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Current time:0:00Total duration:12:48

Diagnosis of myocarditis and pericarditis (part 1)

Video transcript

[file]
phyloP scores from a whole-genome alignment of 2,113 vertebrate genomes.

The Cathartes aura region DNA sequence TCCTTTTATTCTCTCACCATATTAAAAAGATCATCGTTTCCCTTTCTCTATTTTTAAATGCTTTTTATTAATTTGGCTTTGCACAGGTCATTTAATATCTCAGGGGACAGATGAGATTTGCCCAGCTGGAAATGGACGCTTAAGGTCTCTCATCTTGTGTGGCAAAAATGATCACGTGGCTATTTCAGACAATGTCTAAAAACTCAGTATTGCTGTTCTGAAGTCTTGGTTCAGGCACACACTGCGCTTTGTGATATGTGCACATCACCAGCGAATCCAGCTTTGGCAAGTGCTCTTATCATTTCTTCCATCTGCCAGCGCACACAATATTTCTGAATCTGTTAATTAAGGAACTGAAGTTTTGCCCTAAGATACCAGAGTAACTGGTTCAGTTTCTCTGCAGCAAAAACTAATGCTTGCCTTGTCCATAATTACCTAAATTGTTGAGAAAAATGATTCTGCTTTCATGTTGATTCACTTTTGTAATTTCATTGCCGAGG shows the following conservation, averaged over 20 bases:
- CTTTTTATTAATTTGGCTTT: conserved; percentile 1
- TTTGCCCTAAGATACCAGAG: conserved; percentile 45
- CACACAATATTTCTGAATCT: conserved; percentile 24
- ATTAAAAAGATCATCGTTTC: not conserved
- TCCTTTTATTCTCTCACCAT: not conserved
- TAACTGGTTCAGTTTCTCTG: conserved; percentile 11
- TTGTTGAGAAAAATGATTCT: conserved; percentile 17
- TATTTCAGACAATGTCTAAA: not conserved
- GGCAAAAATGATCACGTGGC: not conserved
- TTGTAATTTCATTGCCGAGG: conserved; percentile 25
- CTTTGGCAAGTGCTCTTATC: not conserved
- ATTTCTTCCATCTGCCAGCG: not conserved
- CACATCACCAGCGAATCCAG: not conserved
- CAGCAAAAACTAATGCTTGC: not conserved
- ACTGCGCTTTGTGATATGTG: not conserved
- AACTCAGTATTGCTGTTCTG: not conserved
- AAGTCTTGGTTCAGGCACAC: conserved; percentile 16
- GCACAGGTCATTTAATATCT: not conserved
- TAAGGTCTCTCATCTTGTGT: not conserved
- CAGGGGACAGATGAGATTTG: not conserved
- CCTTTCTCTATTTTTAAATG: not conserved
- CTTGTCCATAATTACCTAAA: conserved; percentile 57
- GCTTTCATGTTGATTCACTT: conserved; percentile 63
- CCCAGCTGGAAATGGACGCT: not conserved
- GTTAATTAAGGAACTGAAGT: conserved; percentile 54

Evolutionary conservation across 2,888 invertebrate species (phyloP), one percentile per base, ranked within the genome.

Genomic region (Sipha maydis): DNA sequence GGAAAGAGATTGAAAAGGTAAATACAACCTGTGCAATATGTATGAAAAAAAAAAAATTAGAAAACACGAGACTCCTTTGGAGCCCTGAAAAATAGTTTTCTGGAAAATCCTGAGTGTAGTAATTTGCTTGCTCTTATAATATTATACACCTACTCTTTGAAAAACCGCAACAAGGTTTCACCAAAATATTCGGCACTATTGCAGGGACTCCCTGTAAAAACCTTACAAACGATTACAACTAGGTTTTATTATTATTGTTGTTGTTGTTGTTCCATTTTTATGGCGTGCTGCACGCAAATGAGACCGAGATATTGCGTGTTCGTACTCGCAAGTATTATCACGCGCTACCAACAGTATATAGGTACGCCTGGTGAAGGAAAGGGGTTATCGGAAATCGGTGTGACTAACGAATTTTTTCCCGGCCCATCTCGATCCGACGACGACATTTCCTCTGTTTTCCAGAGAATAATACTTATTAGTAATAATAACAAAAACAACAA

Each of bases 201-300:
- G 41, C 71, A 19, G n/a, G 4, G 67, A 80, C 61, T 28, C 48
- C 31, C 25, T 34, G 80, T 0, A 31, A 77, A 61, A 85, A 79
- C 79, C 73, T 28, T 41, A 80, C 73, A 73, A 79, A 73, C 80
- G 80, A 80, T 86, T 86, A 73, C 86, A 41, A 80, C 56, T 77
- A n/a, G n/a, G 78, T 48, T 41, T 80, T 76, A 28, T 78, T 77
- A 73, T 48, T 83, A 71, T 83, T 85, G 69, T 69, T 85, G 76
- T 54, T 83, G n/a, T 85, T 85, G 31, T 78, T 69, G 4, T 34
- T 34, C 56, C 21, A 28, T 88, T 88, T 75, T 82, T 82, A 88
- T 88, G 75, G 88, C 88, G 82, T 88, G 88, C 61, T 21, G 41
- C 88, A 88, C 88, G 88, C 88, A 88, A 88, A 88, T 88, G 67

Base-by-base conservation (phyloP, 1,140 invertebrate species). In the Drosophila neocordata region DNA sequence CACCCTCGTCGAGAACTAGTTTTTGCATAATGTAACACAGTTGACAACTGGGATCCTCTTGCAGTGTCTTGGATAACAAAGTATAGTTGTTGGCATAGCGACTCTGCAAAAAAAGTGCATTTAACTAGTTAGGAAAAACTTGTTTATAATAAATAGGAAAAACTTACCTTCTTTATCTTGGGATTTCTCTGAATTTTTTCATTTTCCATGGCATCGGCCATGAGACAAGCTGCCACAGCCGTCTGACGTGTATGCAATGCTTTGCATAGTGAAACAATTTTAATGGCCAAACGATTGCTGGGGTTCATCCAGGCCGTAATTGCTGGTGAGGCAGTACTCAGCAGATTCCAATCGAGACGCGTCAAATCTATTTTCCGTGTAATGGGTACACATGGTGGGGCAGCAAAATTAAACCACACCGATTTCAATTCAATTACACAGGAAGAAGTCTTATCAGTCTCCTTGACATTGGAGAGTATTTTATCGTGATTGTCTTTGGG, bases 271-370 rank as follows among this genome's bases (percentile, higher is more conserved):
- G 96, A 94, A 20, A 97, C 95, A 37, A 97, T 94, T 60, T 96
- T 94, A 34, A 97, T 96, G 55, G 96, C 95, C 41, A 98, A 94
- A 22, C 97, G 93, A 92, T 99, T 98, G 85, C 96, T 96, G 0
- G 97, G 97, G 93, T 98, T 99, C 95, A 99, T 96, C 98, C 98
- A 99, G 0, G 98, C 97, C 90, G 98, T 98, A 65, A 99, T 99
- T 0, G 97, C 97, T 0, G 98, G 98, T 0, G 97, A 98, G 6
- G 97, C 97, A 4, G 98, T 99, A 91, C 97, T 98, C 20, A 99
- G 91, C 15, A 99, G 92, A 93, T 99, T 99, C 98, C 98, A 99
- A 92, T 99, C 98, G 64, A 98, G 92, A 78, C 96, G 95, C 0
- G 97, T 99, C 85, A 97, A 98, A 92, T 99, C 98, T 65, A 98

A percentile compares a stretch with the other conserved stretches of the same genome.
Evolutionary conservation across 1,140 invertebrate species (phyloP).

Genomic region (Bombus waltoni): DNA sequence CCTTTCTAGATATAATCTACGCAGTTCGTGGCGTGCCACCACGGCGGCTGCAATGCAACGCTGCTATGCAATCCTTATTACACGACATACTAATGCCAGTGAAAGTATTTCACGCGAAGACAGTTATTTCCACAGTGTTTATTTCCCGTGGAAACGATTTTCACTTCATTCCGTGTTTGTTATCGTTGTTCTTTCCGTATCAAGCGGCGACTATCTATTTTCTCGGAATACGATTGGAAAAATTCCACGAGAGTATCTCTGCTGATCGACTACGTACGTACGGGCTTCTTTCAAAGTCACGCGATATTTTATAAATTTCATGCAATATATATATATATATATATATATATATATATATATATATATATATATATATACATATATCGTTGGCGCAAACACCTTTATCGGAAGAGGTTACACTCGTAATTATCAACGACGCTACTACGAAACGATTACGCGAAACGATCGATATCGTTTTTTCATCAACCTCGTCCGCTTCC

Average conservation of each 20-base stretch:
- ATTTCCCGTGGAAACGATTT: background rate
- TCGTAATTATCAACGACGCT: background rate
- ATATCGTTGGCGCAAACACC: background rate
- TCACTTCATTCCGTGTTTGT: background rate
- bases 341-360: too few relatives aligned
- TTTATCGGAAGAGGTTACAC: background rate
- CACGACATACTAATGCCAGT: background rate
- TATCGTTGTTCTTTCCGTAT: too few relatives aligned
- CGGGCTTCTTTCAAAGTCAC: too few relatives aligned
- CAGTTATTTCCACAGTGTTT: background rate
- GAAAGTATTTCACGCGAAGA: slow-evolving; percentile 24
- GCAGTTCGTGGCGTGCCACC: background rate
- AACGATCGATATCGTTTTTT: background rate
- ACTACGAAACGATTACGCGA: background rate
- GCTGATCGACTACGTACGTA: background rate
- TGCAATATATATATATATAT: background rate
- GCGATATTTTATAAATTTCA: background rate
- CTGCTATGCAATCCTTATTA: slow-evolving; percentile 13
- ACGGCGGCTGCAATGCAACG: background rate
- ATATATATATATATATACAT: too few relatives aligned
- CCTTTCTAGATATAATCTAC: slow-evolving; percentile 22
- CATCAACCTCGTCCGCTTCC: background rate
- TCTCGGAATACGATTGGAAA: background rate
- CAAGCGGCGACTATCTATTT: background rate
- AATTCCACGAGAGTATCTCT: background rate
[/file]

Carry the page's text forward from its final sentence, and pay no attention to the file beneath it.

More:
so this video we're going to talk about how to diagnose myocarditis and pericarditis both diseases are somewhat similar in terms of where they happen and the fact that they're both inflammatory processes so a lot of the labs will talk about our indicative of both disorders but as we talked about more and more invasive tests that we can do to determine what's going on we'll see when we can discriminate and say this is myocarditis or this is pericarditis so let's start by talking about certain labs that you can order or things that you can analyze in our blood so let's say I've got this vial right here so there's a green top on this vial and here's the rest of the vial as it goes down here curves right back up and this guy is going to be filled with blood so there are a couple of things we can look at first of all there's the white blood cell count the white blood cell count and this isn't very specific it's increased in all types of inflammation so this could be inflammation from an infection it could be from an autoimmune disorder or if you're in a car accident a traumatic injury can also cause inflammation and an increase in your white blood cell count other than that you can also look at what's referred to as the erythrocyte I'll write this out this is the erythrocyte which you might recognize as the term for a red blood cell the erythrocyte sedimentation sedimentation is the process of blood or some fluid resting after it's been spun in a vial if sediments down so Ruth recite sedimentation rate so that's also referred to as the ESR the erythrocyte sedimentation rate the ESR and this has the same feature as being increased in inflammation as well so it's not specific to myocarditis or pericarditis versus other types of inflammatory processes there's also another marker we look for that's called c-reactive protein C reactive protein which is a protein that's made in the liver so I'll just write CRP that's often which you see it's called on a lab results sheet CRP and it's produced in the liver and it's also nonspecific this is also increased in inflammation increased in inflammation but we're narrowing down now let's get to more specific labs we can order what's called a creatine creatine phosphokinase level so a creatine phosphokinase level it's an enzyme right that's what a anything that ends in ace refers to creatine phosphokinase it's a CPK level and we're looking to see how much of this enzyme or this protein has leaked into our bloodstream and this is more specific because it's increased in our blood stream when there is damage to the heart brain or some muscle heart brain or muscle damage heart brain or muscle damage which means that if a person has myocarditis or if a person has just run a marathon you wouldn't be able to tell the difference just by looking at the CPK level they'd both be elevated but perhaps one of the more specific labs are the most specific lab that you can order is what's called the troponin level a troponin level which you might recognize as a protein that's responsible for contraction of muscle and it's present in the heart if you look at certain isomers of it but a troponin level will be elevated when there is heart tissue damage heart tissue damage so it's very specific for some cardiac process and this is one of the first labs we'll ask for when we suspect someone's having a myocardial infarction or an MI or a heart attack and this also can help us distinguish between myocarditis and pericarditis because you can get an elevated troponin level with acute or fairly early myocarditis so acute or fairly early myocarditis because you have damage to the myocardium the heart muscle which is where you store your troponin or you might see it in late relatively later pericarditis because the pericardium is not a muscle it lines the muscular layer of your heart and so if the pericardium is compressing on the heart perhaps you'll have troponin leak from the heart eventually but that'll have to be late pericarditis or more advanced pericarditis all right so these are all the labs that we would order let's move on and let's talk about how we can use an electro and electro cardiogram an electrocardiogram which if you were to abbreviate we would call it an ECG but because this is something more of a German term we call it oftentimes an EKG in EKG which you may have heard of more commonly an EKG could be helpful in diagnosing between whether a patient has myocarditis or pericarditis and I think I showed you this animation earlier where you can see here that there's an initiation of a signal that comes down and is spread downwards there and then comes back up through this myocardial wall and as this is happening there's a signal here that's being made and it starts with AP wave a Q R and then it's gone s and a T wave I'll draw that again in a minute but these all happen first the P wave as you have contraction of your atria so see when this pumps here we'll have the P there then you have this QRS complex call together when the ventricle contracts so as you see now the red was where the ventricle was contracting and then this T wave at the end is when it relaxes the ventricle relaxes and you can see the redness going back upwards signifying that the ventricle is relaxing during this time so this is what we look at in an EKG this is the electrical signal of the heart that we're studying by putting some leads or stickers on someone's chest so let's get rid of this thing we see here that an EKG helps us to study the electrical signal in the heart so the electrical signal of the heart and we have different leads or different I guess snapshots of the heart based on which direction we're looking at it from and so a normal EKG would be flat like this and then we would have a bump here this is what's referred to as a p-wave this is where your atria would contract and then there's a cue wave down here so there's a cue where there's a spike down and then the spike up right after is referred to as the R wave the R and then we have this spike down again and then that's the S wave and we usually refer to this together as the QRS complex and then we have a flat line here before we get another wave and this is our T wave so this segment in between is known as the ST segment I know that's a lot to mention right now I'm not expecting you to memorize everything about EKGs but these are the letters I'm about to refer to and we see some fairly classic or characteristic changes with myocarditis versus pericarditis so first I have this EKG over here that we're trying to figure out and this is actually going to be classic for myocarditis so this is myocarditis because with myocarditis always C is what's referred to as tachycardia and it's specially called sinus tachycardia when we're looking at a EKG because we have the correct rhythm we have the correct rhythm but our rate is a little fast and as you might recognize we've got our and this lead right here as we follow through for this guy we have our P right here there's the QRS that's squeezed in there and we've got the T right there before we start up with another P which is right here and so we've got all of the right waveforms that we need kind of shaped as they're supposed to but this is kind of a fast rate to have and so we've got sinus tachycardia with myocarditis here in this patient now another EKG we could look at here has some more specific changes that we can note and this is what's associated with pericarditis pericarditis and in pericarditis what you'll see is diffuse diffuse ST segment elevation ST segment and I think I told you in our perfect EKG drawing that I did over here because this is so perfect this ST segment here is flat if you look for the ST segment down here notice that this is our baseline but the ST segment is elevated right there and if we look at the other leads as well so this is flat on this dark red line the ST segment is elevated right there as well and so it's elevated here so it's elevated in all of these leads that we're looking at and these are flipped over but this one this lead right here shows that we've got an elevation as well above this solid red line and so we've got ST segment elevation so I'll write an increase right there because it rises up and when you see this for pericarditis its plastic and you can actually diagnose it straight from here and you don't need to move forward we can start treating right away for myocarditis sinus tachycardia is not a very characteristic finding on EKG so we'd have to do other tests so let's move forward and talk about some other tests another test that we can order to look at the function of the heart is something that's referred to as an echo cardiogram an echo cardiogram and maybe the echo part of it gives it away but we call this an echo for short the echo part refers to the fact that we are only using sound waves or ultrasound to look at the heart so I'll make these important notes here we're using sound waves to look at the heart so sound waves which is great because we're using no radiation which you might recall is actually a cause of pericarditis you'd want to avoid using radiation and the other thing about it is that we study we study the hearts function so that we study the function of the heart with an echocardiogram because we're looking at an actual moving image and this can help us differentiate between a patient that may have myocarditis myocarditis or pericarditis as we'll see in these videos right here now this is an echocardiogram of the heart and as we're looking at these this is a four chamber view right here this is the right atrium the right ventricle the left atrium and the left ventricle and this is a patient actually that has mild myocarditis and the way you can diagnose that or tell is if you look at the right ventricle here look at how much compression you have here at this part this is a really acute angle that closes whenever the heart beats relative to that over here in the left ventricle we say that this is hypo kinetic hypokinetic because it's not contracting the way it should and so this is one of the things you get with myocarditis where you have a dilation of the chamber and an ineffective ventricle that should be pumping blood out to the rest of the body now here's an echocardiogram at a different cut of the heart and if we press play you'll notice up here that there's a lot of fluid that's sitting between the heart and the pericardium so that's the pericardium that's sitting up here and this is because we have what's referred to as a pericardial effusion it's an unusually large amount of fluid that's sitting in the pericardial space and it's compressing the heart it's preventing it from beating how it's supposed to it's preventing it from filling with as much blood as it would like to to pump out to the rest of the body and this could be dangerous because then you get hypotension or low blood pressure and other adverse effects that are associated with it here